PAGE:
In fact, at longer distances, the researchers observed a U-shape relationship between all-cause mortality and running, with longer weekly distances trending back in the wrong direction, toward less mortality benefit.

December 17th

He Saved My Life!

Here is a link to the new blog of one of the firefighters who saved my life. He mentions a little bit of my story in his first post.



December 14th

Please Don't Make It Harder to Save Another Life by Reclassifying AEDs

This blog was previously published in The Huffington Post.

The Sudden Cardiac Arrest Foundation has launched a petition to the Food and Drug Administration to keep automated external defibrillators (AEDs) readily accessible for victims of sudden unexpected cardiac arrest, rather than increase regulatory hurdles that will hinder their deployment. The FDA is expected to make a decision before the end of the year. Please consider signing the petition today.


December 13th

Happy Re-Birthday, Justin Rephas!


Lindsey Rephas in MoldovaToday is the one-year anniversary of College of Charleston student Justin Rephas' brush with sudden cardiac arrest. 

Happy Rebirthday, Justin. And congratulations to Medical University of South Carolina nursing student Meg Skeele and Dr. Michael Bernard, bystanders who helped Justin "stay alive" with CPR.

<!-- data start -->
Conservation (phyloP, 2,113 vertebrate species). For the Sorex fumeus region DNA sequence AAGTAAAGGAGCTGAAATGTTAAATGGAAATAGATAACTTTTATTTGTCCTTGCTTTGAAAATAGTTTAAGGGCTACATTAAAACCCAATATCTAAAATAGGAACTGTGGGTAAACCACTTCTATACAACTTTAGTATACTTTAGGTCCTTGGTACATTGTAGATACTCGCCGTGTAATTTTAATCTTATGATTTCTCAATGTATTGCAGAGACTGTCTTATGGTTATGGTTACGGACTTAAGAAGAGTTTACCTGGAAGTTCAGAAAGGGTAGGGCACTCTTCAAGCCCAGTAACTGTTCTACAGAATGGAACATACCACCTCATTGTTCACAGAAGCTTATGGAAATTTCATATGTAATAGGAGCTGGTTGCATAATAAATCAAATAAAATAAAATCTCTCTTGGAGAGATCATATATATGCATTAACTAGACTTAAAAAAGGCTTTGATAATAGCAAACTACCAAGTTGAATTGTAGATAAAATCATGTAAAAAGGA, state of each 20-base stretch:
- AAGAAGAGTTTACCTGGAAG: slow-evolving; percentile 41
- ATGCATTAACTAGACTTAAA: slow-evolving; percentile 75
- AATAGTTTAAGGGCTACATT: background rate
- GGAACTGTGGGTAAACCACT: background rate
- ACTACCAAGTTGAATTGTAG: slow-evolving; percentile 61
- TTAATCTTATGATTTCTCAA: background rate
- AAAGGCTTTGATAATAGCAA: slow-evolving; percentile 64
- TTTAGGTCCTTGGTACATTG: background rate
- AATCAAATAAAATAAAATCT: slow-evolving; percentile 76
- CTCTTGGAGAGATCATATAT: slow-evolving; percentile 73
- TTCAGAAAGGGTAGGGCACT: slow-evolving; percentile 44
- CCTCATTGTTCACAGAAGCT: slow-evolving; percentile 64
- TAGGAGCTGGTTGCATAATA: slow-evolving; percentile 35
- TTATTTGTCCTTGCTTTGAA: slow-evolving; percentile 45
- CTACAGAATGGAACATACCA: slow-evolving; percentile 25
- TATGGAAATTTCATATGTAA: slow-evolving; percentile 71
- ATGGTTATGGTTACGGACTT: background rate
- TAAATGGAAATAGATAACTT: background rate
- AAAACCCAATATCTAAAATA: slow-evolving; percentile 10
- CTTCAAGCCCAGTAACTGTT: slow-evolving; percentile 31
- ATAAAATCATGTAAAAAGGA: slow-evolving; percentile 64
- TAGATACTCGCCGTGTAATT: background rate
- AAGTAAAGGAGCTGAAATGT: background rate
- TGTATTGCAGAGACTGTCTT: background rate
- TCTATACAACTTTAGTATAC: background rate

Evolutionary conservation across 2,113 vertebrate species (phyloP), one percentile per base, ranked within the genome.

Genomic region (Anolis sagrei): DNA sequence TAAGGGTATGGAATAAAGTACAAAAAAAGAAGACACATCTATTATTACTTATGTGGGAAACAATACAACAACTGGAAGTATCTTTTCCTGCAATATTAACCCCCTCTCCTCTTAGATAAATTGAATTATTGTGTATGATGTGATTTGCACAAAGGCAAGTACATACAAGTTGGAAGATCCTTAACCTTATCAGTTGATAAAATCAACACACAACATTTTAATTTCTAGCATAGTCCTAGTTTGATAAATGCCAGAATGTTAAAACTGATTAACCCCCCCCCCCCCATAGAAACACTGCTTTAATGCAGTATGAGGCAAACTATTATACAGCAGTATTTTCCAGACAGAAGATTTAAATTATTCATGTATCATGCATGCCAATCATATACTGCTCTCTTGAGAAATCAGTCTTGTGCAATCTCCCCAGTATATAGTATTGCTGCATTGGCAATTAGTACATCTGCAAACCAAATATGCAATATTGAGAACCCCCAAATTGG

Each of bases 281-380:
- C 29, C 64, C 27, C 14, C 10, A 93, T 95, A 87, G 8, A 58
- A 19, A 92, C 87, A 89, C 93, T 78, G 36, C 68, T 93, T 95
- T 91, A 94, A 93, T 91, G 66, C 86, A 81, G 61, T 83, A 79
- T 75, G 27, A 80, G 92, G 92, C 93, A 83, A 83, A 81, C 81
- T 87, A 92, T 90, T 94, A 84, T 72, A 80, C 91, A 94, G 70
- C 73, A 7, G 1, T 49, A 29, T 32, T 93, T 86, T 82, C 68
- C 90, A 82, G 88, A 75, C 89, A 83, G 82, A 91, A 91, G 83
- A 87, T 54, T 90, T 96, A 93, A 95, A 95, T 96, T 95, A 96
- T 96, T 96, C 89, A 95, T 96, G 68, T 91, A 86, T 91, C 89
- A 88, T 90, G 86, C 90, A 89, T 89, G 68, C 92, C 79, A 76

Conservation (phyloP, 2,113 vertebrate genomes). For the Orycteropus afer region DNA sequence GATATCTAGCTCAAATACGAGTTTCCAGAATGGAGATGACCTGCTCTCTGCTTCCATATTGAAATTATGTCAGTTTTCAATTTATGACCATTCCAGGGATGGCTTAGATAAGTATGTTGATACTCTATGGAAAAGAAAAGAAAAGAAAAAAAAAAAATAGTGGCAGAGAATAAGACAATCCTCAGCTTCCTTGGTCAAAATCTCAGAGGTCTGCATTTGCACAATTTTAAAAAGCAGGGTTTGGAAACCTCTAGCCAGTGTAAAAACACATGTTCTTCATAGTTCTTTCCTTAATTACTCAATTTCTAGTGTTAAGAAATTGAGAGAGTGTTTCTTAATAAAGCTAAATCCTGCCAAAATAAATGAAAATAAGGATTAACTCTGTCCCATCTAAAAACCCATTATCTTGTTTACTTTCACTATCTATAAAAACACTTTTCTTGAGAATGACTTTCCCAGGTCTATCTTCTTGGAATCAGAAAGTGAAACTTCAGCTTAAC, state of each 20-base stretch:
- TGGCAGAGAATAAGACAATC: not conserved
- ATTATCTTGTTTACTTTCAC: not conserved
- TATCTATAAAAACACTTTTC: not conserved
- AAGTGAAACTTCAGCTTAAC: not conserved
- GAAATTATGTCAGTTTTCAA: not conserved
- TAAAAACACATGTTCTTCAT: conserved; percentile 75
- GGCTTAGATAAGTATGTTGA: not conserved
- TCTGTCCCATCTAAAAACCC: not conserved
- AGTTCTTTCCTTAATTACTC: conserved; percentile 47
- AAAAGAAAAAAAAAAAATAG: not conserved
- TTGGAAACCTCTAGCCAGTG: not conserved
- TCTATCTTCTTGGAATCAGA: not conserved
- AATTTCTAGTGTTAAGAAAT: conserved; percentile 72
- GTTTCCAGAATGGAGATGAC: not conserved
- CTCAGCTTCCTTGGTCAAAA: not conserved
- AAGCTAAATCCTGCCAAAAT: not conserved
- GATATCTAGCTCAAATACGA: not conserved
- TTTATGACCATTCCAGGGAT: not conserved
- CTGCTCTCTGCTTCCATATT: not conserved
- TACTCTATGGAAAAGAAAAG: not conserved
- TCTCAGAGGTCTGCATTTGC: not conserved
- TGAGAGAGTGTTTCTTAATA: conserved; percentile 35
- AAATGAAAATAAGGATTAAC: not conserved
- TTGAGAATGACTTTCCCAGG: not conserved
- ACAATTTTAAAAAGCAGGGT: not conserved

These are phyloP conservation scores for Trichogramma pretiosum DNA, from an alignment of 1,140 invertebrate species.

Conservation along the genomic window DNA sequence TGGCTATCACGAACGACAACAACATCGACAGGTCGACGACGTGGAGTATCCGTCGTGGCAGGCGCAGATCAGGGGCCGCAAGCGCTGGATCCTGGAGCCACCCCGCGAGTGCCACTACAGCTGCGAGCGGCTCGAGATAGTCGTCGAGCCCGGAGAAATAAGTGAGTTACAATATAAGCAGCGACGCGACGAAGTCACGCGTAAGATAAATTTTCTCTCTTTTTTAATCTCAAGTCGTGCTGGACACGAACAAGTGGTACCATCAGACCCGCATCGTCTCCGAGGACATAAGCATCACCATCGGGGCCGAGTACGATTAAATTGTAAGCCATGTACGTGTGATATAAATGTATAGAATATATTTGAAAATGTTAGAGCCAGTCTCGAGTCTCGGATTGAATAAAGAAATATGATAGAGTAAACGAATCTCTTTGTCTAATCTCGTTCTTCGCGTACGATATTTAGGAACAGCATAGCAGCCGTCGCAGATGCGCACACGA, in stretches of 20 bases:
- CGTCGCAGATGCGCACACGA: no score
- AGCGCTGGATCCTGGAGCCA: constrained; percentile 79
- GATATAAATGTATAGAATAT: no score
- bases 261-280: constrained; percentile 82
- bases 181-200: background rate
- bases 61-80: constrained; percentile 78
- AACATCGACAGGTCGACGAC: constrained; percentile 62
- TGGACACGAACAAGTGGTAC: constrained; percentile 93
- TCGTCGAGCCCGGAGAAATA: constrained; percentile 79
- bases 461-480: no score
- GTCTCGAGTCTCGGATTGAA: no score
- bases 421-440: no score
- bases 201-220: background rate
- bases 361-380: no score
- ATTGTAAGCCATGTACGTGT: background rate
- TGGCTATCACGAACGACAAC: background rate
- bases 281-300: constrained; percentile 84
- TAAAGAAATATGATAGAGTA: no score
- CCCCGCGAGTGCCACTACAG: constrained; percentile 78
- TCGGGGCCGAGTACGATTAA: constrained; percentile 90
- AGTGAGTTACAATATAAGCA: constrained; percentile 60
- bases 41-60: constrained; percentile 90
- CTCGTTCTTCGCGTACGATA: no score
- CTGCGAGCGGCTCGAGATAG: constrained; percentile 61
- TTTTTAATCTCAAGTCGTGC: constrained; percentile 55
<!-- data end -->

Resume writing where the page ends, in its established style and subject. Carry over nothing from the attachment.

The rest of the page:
And thank you to Lindsey Rephas, Justin's sister, for sharing Justin's story with the Sudden Cardiac Arrest Foundation. Lindsey is a Peace Corps volunteer, working to raise awareness about the importance of CPR in Moldova.

To read Justin's story, click here.

December 12th

Mental Health Scars Common After Cardiac Arrest

A quarter of cardiac arrest survivors suffer long-term psychological problems such as anxiety, post-traumatic stress disorder and depression, a new review of research estimates.

This additional stress on recovering patients is under-diagnosed, researchers say, and doctors have few standard methods for identifying who is at risk.

"Anxiety, depression and PTSD are major concerns after cardiac arrest," said lead author Kathryn Wilder Schaaf, a postdoctoral fellow at Virginia Commonwealth University. "We have the tools to treat this, (so) it's important to make sure that it's identified," she added.